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Open Access Highly Accessed Research article

A virtual computer lab for distance biomedical technology education

Craig Locatis1*, Anibal Vega2, Medha Bhagwat3, Wei-Li Liu1 and Jose Conde2

Author Affiliations

1 Office of High Performance Computing and Communications, National Library of Medicine, Bethesda, Maryland, USA

2 Center for Information Architecture in Research, University of Puerto Rico Medical Campus, San Juan, Puerto Rico, USA

3 National Center for Biotechnology Information, National Library of Medicine, Bethesda, Maryland, USA

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BMC Medical Education 2008, 8:12  doi:10.1186/1472-6920-8-12

Published: 13 March 2008



The National Library of Medicine's National Center for Biotechnology Information offers mini-courses which entail applying concepts in biochemistry and genetics to search genomics databases and other information sources. They are highly interactive and involve use of 3D molecular visualization software that can be computationally taxing.


Methods were devised to offer the courses at a distance so as to provide as much functionality of a computer lab as possible, the venue where they are normally taught. The methods, which can be employed with varied videoconferencing technology and desktop sharing software, were used to deliver mini-courses at a distance in pilot applications where students could see demonstrations by the instructor and the instructor could observe and interact with students working at their remote desktops.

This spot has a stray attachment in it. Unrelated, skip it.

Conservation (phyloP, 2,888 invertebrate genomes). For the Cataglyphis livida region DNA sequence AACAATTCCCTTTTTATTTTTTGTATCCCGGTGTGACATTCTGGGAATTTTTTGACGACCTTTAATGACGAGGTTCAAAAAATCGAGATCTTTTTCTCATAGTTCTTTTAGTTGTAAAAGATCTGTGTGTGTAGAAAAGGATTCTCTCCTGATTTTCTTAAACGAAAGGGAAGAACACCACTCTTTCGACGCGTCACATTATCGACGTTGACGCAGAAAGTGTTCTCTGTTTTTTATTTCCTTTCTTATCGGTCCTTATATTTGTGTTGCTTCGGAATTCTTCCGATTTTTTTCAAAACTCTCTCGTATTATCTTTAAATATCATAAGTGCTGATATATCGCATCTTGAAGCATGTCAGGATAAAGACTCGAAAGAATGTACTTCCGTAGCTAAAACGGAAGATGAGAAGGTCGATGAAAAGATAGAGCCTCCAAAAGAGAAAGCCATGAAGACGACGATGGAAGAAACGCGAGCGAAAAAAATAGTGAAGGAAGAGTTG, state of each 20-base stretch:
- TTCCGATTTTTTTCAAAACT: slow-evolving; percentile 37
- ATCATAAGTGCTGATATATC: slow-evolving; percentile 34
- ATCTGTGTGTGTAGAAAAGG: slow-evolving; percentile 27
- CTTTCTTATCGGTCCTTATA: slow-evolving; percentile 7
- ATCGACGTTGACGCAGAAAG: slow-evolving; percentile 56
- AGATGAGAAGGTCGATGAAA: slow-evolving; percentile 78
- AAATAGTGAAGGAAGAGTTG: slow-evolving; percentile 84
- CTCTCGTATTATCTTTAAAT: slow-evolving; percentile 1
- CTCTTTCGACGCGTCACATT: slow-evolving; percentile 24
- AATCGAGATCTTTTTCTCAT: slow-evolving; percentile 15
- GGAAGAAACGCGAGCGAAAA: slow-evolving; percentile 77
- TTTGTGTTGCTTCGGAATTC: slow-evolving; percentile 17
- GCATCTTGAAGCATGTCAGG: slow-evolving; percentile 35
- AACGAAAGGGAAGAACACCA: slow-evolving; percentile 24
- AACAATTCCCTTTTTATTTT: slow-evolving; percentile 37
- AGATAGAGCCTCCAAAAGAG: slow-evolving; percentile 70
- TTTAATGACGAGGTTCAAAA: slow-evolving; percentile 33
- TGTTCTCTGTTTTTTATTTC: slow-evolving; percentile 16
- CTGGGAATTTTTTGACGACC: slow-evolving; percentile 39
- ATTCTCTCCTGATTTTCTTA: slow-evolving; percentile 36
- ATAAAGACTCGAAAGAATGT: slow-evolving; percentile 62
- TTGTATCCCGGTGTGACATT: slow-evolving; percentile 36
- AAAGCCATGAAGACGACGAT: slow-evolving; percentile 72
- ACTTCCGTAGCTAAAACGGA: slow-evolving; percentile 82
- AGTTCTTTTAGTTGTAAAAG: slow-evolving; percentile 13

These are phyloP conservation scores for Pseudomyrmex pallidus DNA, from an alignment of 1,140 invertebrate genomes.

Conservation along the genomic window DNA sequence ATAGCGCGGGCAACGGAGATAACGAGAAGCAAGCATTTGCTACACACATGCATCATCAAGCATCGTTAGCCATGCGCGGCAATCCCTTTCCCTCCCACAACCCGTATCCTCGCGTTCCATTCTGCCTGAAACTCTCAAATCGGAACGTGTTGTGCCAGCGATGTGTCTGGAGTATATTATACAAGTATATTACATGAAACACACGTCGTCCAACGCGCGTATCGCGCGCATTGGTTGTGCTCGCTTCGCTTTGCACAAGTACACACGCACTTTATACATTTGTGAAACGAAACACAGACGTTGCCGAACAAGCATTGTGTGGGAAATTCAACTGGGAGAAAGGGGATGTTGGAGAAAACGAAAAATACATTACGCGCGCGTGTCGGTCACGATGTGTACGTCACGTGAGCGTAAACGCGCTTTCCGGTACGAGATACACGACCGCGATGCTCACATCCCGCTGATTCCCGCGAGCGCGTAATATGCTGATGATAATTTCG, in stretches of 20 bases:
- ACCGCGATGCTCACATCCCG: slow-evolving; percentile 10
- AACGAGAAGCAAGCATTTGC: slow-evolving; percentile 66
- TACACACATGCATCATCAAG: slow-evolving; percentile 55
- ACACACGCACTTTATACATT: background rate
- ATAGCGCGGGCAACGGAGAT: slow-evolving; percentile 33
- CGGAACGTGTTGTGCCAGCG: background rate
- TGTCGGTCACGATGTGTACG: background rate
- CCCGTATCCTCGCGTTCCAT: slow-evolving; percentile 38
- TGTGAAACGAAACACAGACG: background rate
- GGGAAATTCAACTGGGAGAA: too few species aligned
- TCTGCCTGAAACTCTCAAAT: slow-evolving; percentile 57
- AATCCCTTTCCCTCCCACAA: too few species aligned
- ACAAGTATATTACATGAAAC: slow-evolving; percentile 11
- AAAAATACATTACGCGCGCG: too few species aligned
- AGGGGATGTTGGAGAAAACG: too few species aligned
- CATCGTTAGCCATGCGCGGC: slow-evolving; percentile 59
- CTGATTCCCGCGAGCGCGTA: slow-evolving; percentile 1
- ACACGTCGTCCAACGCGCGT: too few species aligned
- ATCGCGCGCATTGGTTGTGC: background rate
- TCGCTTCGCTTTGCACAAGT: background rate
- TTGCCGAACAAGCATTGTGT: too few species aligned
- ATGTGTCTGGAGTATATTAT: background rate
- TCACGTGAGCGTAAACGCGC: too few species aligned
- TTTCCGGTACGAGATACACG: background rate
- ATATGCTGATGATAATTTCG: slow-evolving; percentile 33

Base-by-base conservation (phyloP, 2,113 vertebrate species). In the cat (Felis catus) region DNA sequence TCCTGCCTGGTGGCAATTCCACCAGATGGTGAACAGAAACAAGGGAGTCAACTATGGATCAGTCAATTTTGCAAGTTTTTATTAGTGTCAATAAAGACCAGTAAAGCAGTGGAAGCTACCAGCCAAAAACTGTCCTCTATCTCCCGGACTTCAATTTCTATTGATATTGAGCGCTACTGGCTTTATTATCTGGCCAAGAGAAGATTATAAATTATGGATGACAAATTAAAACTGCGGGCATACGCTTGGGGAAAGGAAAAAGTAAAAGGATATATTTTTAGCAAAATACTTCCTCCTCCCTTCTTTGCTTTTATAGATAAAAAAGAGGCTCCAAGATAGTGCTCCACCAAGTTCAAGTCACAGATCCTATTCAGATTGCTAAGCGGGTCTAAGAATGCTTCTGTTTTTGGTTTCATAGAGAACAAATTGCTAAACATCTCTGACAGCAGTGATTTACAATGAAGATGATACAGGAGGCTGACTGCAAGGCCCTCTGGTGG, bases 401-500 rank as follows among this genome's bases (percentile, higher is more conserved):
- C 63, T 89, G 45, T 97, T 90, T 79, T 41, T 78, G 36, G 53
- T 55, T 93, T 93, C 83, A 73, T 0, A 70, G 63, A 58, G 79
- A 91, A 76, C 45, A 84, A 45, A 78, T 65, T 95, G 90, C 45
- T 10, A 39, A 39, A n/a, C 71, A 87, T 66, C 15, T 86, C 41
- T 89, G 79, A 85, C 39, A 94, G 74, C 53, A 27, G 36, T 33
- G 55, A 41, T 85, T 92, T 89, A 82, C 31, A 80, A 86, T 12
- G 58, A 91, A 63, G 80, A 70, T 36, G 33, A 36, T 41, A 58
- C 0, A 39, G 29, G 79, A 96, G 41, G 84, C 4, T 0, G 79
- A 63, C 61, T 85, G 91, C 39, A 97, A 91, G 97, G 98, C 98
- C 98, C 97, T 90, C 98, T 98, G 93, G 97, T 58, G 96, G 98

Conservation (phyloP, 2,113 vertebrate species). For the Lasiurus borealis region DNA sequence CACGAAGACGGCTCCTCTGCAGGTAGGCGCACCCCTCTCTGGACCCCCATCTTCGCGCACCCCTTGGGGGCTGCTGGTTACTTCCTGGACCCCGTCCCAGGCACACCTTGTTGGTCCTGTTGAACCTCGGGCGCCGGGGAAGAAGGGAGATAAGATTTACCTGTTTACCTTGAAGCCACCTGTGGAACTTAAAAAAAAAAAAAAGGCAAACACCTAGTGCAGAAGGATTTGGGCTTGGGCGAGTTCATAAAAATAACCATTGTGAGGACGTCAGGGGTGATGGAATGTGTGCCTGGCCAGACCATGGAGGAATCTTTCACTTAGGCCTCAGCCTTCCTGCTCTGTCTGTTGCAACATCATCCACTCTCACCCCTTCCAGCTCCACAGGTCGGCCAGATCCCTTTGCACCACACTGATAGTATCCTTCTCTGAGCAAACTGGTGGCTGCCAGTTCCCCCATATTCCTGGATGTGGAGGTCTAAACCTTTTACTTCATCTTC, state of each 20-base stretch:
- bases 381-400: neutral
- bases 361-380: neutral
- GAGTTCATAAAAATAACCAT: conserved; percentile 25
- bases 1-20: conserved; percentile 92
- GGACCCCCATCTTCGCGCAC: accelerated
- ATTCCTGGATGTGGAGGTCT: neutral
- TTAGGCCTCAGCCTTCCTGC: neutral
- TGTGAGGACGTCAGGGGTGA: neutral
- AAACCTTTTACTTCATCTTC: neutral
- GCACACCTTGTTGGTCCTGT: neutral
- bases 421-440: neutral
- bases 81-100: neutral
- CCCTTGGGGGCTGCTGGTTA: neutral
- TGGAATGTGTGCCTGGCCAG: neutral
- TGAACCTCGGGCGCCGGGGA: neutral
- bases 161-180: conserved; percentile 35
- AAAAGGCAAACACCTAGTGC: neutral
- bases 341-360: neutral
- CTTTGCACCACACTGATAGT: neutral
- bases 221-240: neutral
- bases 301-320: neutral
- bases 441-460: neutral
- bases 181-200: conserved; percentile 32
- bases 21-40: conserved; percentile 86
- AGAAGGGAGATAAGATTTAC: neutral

Student ratings of the learning experience and comments to open ended questions were similar to those when the courses are offered face to face. The real time interaction and the instructor's ability to access student desktops from a distance in order to provide individual assistance and feedback were considered invaluable.


The technologies and methods mimic much of the functionality of computer labs and may be usefully applied in any context where content changes frequently, training needs to be offered on complex computer applications at a distance in real time, and where it is necessary for the instructor to monitor students as they work.